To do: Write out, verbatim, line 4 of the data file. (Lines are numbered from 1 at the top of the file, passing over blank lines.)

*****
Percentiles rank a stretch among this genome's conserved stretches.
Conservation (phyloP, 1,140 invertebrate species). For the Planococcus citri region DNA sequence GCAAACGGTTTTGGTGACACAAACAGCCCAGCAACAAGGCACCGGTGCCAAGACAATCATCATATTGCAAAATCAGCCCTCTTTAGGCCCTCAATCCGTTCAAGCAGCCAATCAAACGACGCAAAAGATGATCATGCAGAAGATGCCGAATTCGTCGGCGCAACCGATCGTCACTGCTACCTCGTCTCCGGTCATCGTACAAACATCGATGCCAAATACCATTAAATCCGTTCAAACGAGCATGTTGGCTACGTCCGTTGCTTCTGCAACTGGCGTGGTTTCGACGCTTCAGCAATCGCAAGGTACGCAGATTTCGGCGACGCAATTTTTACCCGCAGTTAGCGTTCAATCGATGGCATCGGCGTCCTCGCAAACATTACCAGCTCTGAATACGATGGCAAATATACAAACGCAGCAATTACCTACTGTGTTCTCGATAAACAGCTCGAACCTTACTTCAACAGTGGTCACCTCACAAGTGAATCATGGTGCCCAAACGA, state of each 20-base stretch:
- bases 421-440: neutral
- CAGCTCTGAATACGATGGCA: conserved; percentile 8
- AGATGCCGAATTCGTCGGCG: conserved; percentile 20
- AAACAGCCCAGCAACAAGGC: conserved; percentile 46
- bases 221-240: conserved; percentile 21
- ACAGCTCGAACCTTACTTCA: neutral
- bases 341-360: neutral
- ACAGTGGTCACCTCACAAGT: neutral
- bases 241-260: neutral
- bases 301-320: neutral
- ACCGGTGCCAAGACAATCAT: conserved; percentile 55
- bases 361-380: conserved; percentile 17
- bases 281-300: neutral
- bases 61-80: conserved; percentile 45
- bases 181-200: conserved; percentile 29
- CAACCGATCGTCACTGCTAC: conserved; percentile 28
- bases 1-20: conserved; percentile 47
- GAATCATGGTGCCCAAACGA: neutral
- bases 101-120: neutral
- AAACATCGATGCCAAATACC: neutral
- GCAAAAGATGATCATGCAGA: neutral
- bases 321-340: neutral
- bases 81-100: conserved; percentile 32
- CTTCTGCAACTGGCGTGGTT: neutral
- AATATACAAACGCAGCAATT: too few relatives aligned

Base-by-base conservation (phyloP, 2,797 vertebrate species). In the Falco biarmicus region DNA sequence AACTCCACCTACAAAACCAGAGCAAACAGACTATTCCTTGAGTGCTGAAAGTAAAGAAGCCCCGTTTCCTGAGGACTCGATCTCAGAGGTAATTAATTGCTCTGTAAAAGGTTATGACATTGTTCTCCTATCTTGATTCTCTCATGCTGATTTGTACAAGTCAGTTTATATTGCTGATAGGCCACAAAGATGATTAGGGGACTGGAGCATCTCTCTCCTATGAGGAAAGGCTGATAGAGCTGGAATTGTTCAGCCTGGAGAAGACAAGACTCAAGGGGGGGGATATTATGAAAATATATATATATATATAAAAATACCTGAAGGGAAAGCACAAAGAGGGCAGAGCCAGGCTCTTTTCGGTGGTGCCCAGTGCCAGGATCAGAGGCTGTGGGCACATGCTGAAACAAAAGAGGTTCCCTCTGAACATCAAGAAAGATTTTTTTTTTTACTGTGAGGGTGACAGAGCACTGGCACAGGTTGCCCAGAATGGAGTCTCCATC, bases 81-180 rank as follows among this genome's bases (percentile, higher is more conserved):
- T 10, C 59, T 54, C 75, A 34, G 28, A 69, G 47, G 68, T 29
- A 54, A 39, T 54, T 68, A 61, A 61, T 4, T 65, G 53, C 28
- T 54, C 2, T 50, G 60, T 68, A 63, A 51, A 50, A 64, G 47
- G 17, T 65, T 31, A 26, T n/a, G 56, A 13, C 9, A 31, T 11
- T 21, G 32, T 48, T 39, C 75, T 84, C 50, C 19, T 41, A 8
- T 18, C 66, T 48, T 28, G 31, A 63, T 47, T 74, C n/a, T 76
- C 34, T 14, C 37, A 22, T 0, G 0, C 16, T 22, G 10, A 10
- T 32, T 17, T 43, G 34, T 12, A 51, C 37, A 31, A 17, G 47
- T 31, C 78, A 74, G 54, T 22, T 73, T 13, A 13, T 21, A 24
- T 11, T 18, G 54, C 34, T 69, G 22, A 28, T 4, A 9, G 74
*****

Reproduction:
- CAGCTCTGAATACGATGGCA: conserved; percentile 8